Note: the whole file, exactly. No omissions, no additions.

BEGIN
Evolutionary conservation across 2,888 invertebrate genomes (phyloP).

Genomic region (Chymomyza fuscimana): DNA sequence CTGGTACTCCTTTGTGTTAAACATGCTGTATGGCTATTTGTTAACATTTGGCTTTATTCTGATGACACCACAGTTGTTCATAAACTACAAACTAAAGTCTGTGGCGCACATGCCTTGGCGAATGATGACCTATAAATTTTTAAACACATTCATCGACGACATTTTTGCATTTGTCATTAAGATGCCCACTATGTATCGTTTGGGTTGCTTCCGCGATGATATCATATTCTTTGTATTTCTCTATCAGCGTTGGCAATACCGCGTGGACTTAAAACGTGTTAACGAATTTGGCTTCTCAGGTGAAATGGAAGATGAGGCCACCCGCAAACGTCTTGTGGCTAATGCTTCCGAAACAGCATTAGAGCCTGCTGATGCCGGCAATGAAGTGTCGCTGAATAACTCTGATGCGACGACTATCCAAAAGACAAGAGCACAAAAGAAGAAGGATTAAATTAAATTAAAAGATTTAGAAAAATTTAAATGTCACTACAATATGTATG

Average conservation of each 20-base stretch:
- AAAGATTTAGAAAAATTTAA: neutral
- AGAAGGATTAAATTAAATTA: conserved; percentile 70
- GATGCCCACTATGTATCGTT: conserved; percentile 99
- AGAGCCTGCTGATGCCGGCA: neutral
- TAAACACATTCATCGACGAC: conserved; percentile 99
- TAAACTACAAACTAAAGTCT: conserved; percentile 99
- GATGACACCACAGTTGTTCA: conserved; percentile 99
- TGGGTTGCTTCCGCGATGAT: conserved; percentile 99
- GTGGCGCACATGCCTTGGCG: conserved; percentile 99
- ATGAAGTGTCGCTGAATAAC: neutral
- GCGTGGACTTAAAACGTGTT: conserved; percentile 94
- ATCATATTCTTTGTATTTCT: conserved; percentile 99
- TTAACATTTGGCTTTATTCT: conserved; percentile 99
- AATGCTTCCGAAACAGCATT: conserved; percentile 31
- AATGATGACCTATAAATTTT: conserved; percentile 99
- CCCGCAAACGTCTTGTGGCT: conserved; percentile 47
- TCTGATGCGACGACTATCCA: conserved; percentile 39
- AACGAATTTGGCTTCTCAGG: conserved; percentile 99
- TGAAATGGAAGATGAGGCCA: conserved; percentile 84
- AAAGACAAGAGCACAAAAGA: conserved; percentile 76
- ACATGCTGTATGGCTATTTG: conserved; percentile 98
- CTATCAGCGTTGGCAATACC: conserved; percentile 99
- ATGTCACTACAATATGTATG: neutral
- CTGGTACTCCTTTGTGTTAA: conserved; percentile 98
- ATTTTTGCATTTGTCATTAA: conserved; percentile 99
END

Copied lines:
Evolutionary conservation across 2,888 invertebrate genomes (phyloP).

Genomic region (Chymomyza fuscimana): DNA sequence CTGGTACTCCTTTGTGTTAAACATGCTGTATGGCTATTTGTTAACATTTGGCTTTATTCTGATGACACCACAGTTGTTCATAAACTACAAACTAAAGTCTGTGGCGCACATGCCTTGGCGAATGATGACCTATAAATTTTTAAACACATTCATCGACGACATTTTTGCATTTGTCATTAAGATGCCCACTATGTATCGTTTGGGTTGCTTCCGCGATGATATCATATTCTTTGTATTTCTCTATCAGCGTTGGCAATACCGCGTGGACTTAAAACGTGTTAACGAATTTGGCTTCTCAGGTGAAATGGAAGATGAGGCCACCCGCAAACGTCTTGTGGCTAATGCTTCCGAAACAGCATTAGAGCCTGCTGATGCCGGCAATGAAGTGTCGCTGAATAACTCTGATGCGACGACTATCCAAAAGACAAGAGCACAAAAGAAGAAGGATTAAATTAAATTAAAAGATTTAGAAAAATTTAAATGTCACTACAATATGTATG

Average conservation of each 20-base stretch:
- AAAGATTTAGAAAAATTTAA: neutral
- AGAAGGATTAAATTAAATTA: conserved; percentile 70
- GATGCCCACTATGTATCGTT: conserved; percentile 99
- AGAGCCTGCTGATGCCGGCA: neutral
- TAAACACATTCATCGACGAC: conserved; percentile 99
- TAAACTACAAACTAAAGTCT: conserved; percentile 99
- GATGACACCACAGTTGTTCA: conserved; percentile 99
- TGGGTTGCTTCCGCGATGAT: conserved; percentile 99
- GTGGCGCACATGCCTTGGCG: conserved; percentile 99
- ATGAAGTGTCGCTGAATAAC: neutral
- GCGTGGACTTAAAACGTGTT: conserved; percentile 94
- ATCATATTCTTTGTATTTCT: conserved; percentile 99
- TTAACATTTGGCTTTATTCT: conserved; percentile 99
- AATGCTTCCGAAACAGCATT: conserved; percentile 31
- AATGATGACCTATAAATTTT: conserved; percentile 99
- CCCGCAAACGTCTTGTGGCT: conserved; percentile 47
- TCTGATGCGACGACTATCCA: conserved; percentile 39
- AACGAATTTGGCTTCTCAGG: conserved; percentile 99
- TGAAATGGAAGATGAGGCCA: conserved; percentile 84
- AAAGACAAGAGCACAAAAGA: conserved; percentile 76
- ACATGCTGTATGGCTATTTG: conserved; percentile 98
- CTATCAGCGTTGGCAATACC: conserved; percentile 99
- ATGTCACTACAATATGTATG: neutral
- CTGGTACTCCTTTGTGTTAA: conserved; percentile 98
- ATTTTTGCATTTGTCATTAA: conserved; percentile 99